LEVEL A1.2/A2.1






Do you know what are the names of places in the street? Well, you will, after reading this text.
In Warsaw, there are many crossroads (= where two streets cross) and roundabouts (= a place where three or more roads join and traffic must go around a circle in the middle). Some roads have a few lanes in each direction (= part of a road separated by painted lines).
There are traffic lights (= lights which show you when to stop and when to drive) on every crossroad. Pedestrians (= people on foot) should stay on the pavement (= a path beside one or both sides of a road, that people walk on) and cross the streets on the pedestrian crossings (= zebra crossing). Also, they often use the bicycle lanes (= small roads for bikes).

If you want to get somewhere without any problems, you should look at signs (= pictures which show what to do on the road). If you park illegally, your car can get clamped (= a piece of metal is put on your wheel to stop you from moving).

If you are from another city and you have little time, you don’t have to go through the city centre, you can use a by-pass (= a road built around the city, town or village).



More contexts for the new words:

  • The cars wait until the traffic lights turn to green.
    (= they wait until the lights change to green)
  • Don’t drive too fast, there is a traffic warden over there.
    (= someone who checks if people leave their cars in illegal places)




Decide if these sentences are true or false.

  1. A by-pass goes through the city centre.
  2. A traffic warden is a type of policeman.
  3. A pedestrian should walk on the pavement.
  4. A roundabout is a place where two roads cross.
  5. A pedestrian crossing looks like a zebra.
  6. Signs show you what to do on the road.




Complete the questions with the key words from the text. Then answer them.


  1. Do you always use a p………………………….. crossing when you cross the street?
  2. Have you ever had problems with a t………………………….. warden?
  3. Do you know the meaning of all road s…………………………..?




In the previous two lessons, we learnt that we can use few/ a few with countable nouns, Today let’s look at uncountable nouns. Look at this sentence:

If you are from another city and you have little time, you don’t have to go through the city centre.

We use „little” only with uncountable nouns. It means that we think it is not much, not enough.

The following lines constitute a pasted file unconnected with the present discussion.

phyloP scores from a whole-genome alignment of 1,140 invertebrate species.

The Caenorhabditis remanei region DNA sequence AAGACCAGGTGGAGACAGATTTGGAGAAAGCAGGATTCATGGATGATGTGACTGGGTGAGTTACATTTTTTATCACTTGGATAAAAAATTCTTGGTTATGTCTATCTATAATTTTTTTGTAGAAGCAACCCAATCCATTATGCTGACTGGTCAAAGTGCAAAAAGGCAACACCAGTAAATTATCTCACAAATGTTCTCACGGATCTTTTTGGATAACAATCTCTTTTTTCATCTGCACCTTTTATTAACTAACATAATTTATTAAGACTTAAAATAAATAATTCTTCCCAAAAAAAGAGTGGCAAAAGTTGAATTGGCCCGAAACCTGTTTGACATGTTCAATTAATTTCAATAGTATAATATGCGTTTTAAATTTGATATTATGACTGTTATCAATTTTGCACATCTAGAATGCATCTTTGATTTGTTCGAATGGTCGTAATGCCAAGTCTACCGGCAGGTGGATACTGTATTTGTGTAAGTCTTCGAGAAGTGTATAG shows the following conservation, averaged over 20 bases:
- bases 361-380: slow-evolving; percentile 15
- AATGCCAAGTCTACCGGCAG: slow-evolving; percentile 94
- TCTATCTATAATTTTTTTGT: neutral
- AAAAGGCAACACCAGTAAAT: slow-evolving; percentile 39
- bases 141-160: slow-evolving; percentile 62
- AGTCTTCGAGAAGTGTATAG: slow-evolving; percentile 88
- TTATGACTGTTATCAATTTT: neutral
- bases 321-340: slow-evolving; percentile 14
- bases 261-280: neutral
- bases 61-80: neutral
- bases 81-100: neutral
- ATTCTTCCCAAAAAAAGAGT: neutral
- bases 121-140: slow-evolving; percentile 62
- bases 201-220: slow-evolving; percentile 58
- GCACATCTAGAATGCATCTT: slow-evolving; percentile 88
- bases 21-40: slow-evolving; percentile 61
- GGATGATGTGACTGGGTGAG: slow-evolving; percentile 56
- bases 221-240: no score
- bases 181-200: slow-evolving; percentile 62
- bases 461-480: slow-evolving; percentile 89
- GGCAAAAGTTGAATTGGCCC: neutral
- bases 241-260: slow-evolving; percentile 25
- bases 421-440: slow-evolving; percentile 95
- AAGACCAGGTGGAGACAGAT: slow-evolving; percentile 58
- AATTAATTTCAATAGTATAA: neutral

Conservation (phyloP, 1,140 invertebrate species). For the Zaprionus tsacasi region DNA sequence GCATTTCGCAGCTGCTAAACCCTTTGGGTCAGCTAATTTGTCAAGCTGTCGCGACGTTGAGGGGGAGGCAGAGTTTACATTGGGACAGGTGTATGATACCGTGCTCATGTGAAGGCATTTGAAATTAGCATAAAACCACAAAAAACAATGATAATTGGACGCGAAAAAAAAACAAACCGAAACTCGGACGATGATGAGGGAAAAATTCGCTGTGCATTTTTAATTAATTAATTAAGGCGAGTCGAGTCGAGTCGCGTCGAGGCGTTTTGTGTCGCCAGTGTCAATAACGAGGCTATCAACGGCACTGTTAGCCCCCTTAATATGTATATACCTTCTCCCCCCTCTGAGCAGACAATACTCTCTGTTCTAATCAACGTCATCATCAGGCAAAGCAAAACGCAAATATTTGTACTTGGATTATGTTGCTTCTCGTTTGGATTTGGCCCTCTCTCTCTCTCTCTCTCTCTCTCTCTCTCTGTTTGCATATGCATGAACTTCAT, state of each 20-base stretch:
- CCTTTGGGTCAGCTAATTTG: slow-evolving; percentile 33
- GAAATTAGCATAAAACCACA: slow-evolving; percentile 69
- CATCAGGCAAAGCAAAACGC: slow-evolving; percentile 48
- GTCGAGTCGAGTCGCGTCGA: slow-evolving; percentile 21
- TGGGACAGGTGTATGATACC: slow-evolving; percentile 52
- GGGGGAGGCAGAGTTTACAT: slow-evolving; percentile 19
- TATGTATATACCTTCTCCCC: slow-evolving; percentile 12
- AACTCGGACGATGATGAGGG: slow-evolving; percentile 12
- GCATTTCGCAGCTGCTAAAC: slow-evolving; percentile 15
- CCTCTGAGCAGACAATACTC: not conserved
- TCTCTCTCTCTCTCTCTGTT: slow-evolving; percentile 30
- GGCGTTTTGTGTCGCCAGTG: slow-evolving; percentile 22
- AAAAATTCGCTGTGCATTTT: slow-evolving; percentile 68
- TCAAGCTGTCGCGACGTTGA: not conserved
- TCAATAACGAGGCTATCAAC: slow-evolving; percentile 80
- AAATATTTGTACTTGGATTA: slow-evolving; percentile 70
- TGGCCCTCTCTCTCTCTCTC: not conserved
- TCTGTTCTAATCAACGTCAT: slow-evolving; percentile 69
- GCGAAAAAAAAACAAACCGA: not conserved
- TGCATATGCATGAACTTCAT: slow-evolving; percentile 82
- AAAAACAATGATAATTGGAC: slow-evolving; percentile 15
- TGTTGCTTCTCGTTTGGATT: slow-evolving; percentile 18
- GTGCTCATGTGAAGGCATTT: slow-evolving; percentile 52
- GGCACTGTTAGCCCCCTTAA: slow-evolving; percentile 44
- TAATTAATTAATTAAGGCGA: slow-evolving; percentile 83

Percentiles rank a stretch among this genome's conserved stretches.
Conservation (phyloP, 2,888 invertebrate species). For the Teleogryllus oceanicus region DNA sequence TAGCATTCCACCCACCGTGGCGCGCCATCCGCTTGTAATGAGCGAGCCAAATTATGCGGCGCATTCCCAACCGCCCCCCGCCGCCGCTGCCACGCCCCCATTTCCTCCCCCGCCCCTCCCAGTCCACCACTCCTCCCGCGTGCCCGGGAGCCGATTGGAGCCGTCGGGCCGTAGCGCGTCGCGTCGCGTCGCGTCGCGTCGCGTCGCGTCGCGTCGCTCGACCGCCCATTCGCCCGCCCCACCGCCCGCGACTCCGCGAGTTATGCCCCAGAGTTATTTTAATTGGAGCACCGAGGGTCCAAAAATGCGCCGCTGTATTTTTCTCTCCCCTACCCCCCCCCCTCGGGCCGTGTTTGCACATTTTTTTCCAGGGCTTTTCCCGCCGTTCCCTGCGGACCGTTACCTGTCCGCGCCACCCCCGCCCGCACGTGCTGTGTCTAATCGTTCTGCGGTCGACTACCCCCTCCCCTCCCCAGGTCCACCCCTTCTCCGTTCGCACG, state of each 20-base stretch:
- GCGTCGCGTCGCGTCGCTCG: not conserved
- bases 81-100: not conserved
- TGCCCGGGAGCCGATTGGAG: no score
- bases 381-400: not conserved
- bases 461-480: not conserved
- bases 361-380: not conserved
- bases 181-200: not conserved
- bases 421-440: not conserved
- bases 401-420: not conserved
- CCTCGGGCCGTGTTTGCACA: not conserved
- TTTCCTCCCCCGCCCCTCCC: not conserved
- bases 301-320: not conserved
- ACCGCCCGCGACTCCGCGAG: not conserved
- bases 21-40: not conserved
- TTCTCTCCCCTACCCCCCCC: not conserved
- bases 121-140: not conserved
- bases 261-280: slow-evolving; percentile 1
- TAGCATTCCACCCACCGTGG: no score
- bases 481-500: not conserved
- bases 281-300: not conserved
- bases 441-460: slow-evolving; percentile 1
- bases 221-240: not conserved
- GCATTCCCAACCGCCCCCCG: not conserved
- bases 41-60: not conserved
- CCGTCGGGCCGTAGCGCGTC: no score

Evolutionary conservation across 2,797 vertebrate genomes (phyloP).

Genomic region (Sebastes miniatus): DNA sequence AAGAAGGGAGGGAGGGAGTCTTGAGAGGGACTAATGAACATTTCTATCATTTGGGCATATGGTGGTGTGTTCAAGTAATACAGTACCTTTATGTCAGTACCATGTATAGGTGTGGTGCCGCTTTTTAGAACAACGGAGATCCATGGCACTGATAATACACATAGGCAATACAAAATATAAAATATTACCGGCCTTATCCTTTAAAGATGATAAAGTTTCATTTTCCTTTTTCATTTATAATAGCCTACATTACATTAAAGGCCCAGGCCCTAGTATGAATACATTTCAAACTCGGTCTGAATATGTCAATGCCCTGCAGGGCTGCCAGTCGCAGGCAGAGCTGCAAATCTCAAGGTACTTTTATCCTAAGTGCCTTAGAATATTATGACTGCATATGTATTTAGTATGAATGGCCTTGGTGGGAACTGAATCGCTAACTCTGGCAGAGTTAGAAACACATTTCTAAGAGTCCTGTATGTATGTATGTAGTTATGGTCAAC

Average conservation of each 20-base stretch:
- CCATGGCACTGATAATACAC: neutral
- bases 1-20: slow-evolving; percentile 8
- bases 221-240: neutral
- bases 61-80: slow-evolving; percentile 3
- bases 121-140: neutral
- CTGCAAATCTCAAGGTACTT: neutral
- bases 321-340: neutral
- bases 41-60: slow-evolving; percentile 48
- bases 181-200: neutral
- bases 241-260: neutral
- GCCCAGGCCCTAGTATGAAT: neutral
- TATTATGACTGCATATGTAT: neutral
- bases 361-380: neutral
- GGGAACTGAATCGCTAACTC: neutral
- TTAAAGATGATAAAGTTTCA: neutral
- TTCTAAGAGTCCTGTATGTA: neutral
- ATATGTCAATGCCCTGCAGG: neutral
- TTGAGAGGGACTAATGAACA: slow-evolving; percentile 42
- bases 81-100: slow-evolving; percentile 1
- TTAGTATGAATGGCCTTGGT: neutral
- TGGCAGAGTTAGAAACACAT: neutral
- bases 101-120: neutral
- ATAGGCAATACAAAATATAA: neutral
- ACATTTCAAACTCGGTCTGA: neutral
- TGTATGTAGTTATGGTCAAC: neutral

I have little sugar.
(= I would like to have more, I don’t have enough sugar)

I have little money.
(= I would like to have more, I don’t have enough money)






A/ Simon has to decide what studies to start, and what job he wants to have in the future.

B/ It’s not easy being AT A CROSSROADS.


 If you are at a crossroads, you are at a point when you have to make an important decision about what to do next.






  1. If something LIGHTS UP, it becomes brighter.

There was a flash of lightning and the sky lit up.

Fireworks were lighting up the night sky.


  1. If you CROSS OVER, you stop supporting one group and start supporting another.

Another member of the government has crossed over to the opposition.





Match the sentence halves.


  1. Her face lit up                                                  a) to a competing one.
  2. The leader of the band crossed over           b) when she got the present.
  3. I am at a crossroads                                       c) in my career







Yesterday another person died hit by a car at a pedestrian crossing. As the ten people before, the man was jaywalking. The police have started a social advertising campaign in order to discourage people from crossing the street when the red light is on. But, as we can see, the effects are miserable. Psychologists say that a powerful psychological mechanism forces people to act against the rules and regulations, and there is nothing that can prevent them from this dangerous behavior. How many more people will have to die before the public understand that the red light can save lives?




jaywalking – a dangerous or illegal way of crossing a street at a place where cars do not usually stop

to discourage sb from sth – to try to prevent something from happening

miserable – very bad

to force sb to do sth – to make sb do sth

to act – to behave


download lesson (pdf)





  1. F
  2. F
  3. T
  4. F
  5. T
  6. T



  1. pedestrian
  2. traffic
  3. signs



  1. b
  2. a
  3. c